I'm interested in your charity, but I'm wondering what companies or countries your nets are purchased from. That info was not immediately evident on your site, only that you pay very low prices for them...
Hi Alan-
The vast majority of the nets, long-lasting insecticide treated nets, LLINs, the only type we buy, that we have bought are from Verstergaard Frandsen (PemaNet nets) and Sumitomo Chemical (Olyset nets).
Any net we buy must be WHOPES Phase II approved (see this page for more details).
The nets we buy are manufactured in Vietnam, Thailand, China and Tanzania. This is where the large net manufactures have their facilities. We have also bought nets in Malawi but these were manufactured in Tanzania.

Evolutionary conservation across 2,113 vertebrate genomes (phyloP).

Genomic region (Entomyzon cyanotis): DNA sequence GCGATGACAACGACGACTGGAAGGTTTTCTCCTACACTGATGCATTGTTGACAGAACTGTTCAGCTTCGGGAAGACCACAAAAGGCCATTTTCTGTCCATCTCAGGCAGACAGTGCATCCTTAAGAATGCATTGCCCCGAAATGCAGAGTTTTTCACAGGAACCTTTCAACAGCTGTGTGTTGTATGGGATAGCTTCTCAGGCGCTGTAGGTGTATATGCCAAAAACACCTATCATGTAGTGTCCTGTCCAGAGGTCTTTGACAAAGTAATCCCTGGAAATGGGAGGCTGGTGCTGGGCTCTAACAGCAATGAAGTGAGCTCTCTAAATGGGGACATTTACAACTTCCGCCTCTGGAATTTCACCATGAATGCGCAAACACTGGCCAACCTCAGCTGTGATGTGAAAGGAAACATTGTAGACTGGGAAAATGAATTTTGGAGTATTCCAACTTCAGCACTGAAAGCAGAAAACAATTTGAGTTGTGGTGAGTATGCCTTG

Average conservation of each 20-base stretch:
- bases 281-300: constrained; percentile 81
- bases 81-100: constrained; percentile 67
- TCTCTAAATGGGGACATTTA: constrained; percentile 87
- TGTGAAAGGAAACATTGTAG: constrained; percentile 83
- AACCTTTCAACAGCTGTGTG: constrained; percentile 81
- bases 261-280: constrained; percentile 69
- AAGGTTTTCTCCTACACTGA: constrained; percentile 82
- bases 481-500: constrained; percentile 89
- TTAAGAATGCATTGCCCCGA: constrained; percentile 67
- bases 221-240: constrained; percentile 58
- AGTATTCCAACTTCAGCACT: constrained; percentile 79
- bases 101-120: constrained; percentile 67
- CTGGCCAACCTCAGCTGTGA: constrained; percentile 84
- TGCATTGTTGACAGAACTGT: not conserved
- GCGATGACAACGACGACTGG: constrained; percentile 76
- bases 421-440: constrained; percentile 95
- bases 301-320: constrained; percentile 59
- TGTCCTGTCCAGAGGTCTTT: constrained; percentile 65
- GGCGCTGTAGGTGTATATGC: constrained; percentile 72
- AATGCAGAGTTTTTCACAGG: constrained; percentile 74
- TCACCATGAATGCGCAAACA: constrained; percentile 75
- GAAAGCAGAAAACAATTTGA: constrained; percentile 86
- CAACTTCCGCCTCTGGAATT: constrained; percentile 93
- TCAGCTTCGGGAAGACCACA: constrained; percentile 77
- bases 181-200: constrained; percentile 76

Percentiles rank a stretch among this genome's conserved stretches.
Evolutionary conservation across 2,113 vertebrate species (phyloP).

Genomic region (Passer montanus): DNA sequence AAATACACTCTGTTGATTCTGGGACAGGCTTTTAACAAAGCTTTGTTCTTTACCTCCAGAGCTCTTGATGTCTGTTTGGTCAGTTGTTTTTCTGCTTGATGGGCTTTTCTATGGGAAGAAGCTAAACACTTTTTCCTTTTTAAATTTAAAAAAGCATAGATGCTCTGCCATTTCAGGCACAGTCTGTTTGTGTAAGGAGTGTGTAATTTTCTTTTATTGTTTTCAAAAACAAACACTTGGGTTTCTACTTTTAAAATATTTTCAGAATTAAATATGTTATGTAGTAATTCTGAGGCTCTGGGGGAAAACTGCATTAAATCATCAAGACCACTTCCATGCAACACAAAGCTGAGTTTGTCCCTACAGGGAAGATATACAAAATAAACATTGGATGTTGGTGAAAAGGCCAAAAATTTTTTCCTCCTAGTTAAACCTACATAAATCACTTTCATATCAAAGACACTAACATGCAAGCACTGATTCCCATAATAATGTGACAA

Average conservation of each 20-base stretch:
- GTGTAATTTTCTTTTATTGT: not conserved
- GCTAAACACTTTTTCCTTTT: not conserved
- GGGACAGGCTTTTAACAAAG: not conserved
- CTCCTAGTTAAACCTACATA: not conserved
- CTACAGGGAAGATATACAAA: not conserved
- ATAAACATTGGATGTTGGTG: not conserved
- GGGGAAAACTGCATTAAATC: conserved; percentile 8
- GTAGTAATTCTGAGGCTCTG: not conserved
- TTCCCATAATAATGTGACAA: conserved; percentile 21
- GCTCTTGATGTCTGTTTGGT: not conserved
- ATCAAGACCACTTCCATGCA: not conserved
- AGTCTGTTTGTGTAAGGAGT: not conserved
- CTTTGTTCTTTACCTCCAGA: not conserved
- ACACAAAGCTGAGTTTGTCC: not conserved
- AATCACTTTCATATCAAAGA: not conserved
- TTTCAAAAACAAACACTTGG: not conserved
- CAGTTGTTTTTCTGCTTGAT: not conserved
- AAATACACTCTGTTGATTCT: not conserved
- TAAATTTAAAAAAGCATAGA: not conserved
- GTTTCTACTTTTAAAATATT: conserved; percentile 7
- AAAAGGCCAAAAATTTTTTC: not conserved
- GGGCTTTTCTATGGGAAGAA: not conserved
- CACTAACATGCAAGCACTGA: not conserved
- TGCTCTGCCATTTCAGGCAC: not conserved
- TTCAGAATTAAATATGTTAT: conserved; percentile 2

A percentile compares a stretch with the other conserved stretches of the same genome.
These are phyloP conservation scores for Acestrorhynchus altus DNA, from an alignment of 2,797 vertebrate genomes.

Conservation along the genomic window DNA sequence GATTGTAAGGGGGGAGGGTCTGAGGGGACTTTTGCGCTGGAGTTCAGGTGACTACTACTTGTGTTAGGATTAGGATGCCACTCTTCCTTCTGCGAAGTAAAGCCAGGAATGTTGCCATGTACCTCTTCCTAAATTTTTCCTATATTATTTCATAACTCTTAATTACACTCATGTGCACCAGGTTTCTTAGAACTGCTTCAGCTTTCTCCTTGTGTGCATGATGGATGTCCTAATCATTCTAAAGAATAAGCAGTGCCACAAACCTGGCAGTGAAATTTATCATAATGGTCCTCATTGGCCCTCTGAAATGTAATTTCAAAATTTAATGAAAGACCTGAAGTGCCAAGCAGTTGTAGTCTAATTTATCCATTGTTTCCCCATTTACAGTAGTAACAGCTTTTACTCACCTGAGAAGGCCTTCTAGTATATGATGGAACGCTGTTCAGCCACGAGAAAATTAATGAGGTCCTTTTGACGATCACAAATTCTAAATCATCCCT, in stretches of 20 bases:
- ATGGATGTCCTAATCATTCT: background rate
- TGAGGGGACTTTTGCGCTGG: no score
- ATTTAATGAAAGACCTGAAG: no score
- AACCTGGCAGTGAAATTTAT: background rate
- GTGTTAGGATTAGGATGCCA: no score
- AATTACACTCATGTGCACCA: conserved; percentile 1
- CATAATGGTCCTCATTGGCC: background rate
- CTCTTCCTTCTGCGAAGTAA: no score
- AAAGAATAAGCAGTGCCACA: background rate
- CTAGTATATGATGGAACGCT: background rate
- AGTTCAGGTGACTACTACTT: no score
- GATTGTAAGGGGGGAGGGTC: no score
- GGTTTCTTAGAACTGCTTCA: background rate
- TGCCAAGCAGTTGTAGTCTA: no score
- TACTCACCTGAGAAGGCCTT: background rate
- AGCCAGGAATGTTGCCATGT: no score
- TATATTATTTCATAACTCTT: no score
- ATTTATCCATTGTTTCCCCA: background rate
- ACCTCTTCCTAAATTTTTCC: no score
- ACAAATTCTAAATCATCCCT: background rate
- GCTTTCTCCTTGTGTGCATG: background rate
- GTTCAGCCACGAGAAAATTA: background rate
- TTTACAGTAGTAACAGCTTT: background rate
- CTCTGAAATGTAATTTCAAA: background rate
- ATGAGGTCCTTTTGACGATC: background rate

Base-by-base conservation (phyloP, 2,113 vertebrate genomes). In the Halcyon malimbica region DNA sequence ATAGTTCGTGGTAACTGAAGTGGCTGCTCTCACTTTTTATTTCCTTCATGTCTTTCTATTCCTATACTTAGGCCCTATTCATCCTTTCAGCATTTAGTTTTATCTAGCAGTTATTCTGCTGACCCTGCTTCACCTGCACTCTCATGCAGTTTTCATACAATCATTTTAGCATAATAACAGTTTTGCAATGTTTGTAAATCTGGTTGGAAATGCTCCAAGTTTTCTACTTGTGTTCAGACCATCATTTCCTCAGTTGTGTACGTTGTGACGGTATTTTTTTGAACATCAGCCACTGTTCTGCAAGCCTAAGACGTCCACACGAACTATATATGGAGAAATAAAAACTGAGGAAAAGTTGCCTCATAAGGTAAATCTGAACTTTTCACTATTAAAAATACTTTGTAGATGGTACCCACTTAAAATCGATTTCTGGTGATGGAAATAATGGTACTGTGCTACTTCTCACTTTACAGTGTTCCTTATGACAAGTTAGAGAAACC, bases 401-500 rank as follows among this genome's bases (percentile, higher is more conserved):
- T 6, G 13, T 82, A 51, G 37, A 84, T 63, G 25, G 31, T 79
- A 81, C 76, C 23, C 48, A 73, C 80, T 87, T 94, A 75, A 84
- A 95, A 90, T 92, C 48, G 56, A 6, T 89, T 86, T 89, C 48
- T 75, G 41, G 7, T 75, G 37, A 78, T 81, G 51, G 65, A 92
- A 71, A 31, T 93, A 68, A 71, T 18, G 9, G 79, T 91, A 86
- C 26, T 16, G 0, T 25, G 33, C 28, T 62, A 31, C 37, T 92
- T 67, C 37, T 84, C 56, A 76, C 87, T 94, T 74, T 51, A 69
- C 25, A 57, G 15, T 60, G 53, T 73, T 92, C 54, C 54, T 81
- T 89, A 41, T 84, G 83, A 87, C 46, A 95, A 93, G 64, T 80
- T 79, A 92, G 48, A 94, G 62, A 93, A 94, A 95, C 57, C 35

As nets are a textile, manufacturing economies of scale are significant. There are relatively few, large production facilities and it is not economic, for the cost of the net, to have small or medium sized manufacturing facilities in many different, for example African, countries. Shipping costs at US$0.20-0.40 per net are a relatively small element of the total distribution cost of a net. A net is US$4-5 and an additional $1-2 (including the $0.2-0.4) can be considered the non-net distribution cost total, including pre-distribution and post-distribution follow-up costs. Beyond the Sumitomo technology-sharing that led to the Tanzanian facility (run by AtoZ Textiles), manufacturers have plans for manufacturing facilities in Nigeria and Ethiopia. When we funded 120,000 nets for distribution to some 400 boarding schools in Tanzania and 120,000 nets for Malawi, these were/are being sourced from Tanzania.  
I hope this is of interest and helps.
Kind rgds
Hi Rob,